• I have spent over 3 hours searching the internet for the cause of my problem. My 01 300m will run great, but when it warms up it will stall when coming to a stop, especially after highway driving (over 45mph). I was ready to throw the whole works at it; crank sensor, cam sensor, IAC motor, Map sensor, EGR valve, torque converter solenoid, etc. But I was pretty settled on it being the IAC motor. I've had these go out on a few other cars before. I decided to humble myself and take it to my mechanic (not dealer) and he hooked up the Snap On scanner and noticed that it was very low on vacuum. He knew to unplug the map sensor that is on the plastic intake on the top of the motor on the drivers side, and it died. He then plugged it back in and guess what?? It started right up and idled fine! It was giving the computer false info and was dumping way to much fuel at it. It was enough to stall the car at low speeds and make the car idle rough. Sometimes it would idle fine, others not. Please try this. It is an $80 part. Well worth it! BTW. on a different note, please check all tie rod ends on this model! They go bad easily. jack up car and feel for any play when grabbing the tire and turning the tire left and right. It should have none.
  • pitmanoeuvrepitmanoeuvre Posts: 68
    edited October 2013
    I would agree with what you've done , as there appears to be some discrepencies in the service manuals (all I have checked) with which MAP Sensor should be used on each vehicle. The problem is in their physical appearance , as well as : how many wires go into the inlet plug. For example : you have a 3 wire Map Sensor installed , while the manuals or other informations show a physically different shape of map sensor (which only has 2 wire connectors in the sensor , while there are 3 connectors on the intake).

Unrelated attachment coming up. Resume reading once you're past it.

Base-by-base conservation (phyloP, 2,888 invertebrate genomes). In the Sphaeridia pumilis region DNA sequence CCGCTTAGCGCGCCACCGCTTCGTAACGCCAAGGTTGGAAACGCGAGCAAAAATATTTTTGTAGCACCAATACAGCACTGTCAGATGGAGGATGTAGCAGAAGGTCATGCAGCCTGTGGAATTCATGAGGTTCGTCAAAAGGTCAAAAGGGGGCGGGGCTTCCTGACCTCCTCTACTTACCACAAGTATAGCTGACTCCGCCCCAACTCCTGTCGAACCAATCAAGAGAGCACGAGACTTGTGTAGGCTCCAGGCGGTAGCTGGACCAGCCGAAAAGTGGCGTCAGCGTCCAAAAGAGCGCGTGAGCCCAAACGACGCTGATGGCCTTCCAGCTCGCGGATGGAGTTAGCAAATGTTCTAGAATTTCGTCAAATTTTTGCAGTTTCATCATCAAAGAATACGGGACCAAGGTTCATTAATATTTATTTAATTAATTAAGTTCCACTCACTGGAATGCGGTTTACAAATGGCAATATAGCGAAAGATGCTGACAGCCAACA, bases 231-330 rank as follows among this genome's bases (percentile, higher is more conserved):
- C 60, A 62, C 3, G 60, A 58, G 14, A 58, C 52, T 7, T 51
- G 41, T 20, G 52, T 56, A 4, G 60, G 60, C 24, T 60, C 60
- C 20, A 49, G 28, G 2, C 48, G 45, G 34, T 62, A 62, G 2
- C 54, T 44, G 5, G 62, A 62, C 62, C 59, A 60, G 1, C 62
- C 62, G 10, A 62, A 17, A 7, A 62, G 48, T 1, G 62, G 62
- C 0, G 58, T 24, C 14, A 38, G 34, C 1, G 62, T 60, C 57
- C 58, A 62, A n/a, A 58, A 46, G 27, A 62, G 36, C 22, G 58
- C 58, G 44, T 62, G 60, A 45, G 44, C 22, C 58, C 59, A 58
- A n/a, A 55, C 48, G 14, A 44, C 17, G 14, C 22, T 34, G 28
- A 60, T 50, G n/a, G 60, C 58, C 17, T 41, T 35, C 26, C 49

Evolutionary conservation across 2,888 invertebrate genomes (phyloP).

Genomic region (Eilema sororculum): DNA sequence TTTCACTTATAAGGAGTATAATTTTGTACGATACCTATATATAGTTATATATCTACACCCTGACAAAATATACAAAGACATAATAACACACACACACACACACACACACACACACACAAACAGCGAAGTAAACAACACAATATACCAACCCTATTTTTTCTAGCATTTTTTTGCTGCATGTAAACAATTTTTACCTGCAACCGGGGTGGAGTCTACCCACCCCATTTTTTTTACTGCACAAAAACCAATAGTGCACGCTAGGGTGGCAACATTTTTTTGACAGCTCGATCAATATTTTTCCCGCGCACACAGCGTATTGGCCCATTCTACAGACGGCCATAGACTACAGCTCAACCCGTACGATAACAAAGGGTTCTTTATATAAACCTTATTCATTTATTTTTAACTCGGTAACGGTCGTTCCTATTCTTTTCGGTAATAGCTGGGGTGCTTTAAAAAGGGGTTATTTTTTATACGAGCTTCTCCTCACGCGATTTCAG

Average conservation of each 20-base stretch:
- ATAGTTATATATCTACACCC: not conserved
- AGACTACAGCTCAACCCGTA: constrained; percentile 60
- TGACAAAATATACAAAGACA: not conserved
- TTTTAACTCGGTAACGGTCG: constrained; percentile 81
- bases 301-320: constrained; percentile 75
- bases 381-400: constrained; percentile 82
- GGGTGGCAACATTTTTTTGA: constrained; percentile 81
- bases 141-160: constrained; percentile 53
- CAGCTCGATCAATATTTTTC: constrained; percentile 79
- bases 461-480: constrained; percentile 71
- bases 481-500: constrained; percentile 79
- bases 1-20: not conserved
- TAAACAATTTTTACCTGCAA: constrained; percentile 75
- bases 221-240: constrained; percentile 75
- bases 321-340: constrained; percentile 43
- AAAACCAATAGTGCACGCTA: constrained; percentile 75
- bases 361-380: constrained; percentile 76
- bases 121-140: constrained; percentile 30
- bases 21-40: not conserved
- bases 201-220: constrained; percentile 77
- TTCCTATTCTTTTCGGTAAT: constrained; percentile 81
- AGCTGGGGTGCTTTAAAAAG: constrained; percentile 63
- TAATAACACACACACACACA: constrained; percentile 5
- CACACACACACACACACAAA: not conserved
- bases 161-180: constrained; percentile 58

Physically , the plastic moulding mount is different. If I remember correctly , some have 1 screw and a slot , while some clearly have 2 mounting screw holes in them. The main thing is that you match 3 connector types , with 3 connector intakes / plenum. I believe the 2 wire/pin types are for the 2.7L engine. But , like I said , I found that out when checking mine. Different , non-OEM parts may also be the problem , where the mounting is different , or the wrong part number is being used etc. This is why MOPAR suggests using OEM (Original Equipment Manufacturer) parts only. Some aftermarket parts makers may confuse you or sell you a conflicting part - if you don't pay attention to : how it mounts , and/or how many connecting pins must fit into the intake or receiving end. It's best to bring the part with you when buying , or checking a new part. In other words : it is possible you may have MAP Sensor problems , because the wrong part was installed. They will all fit.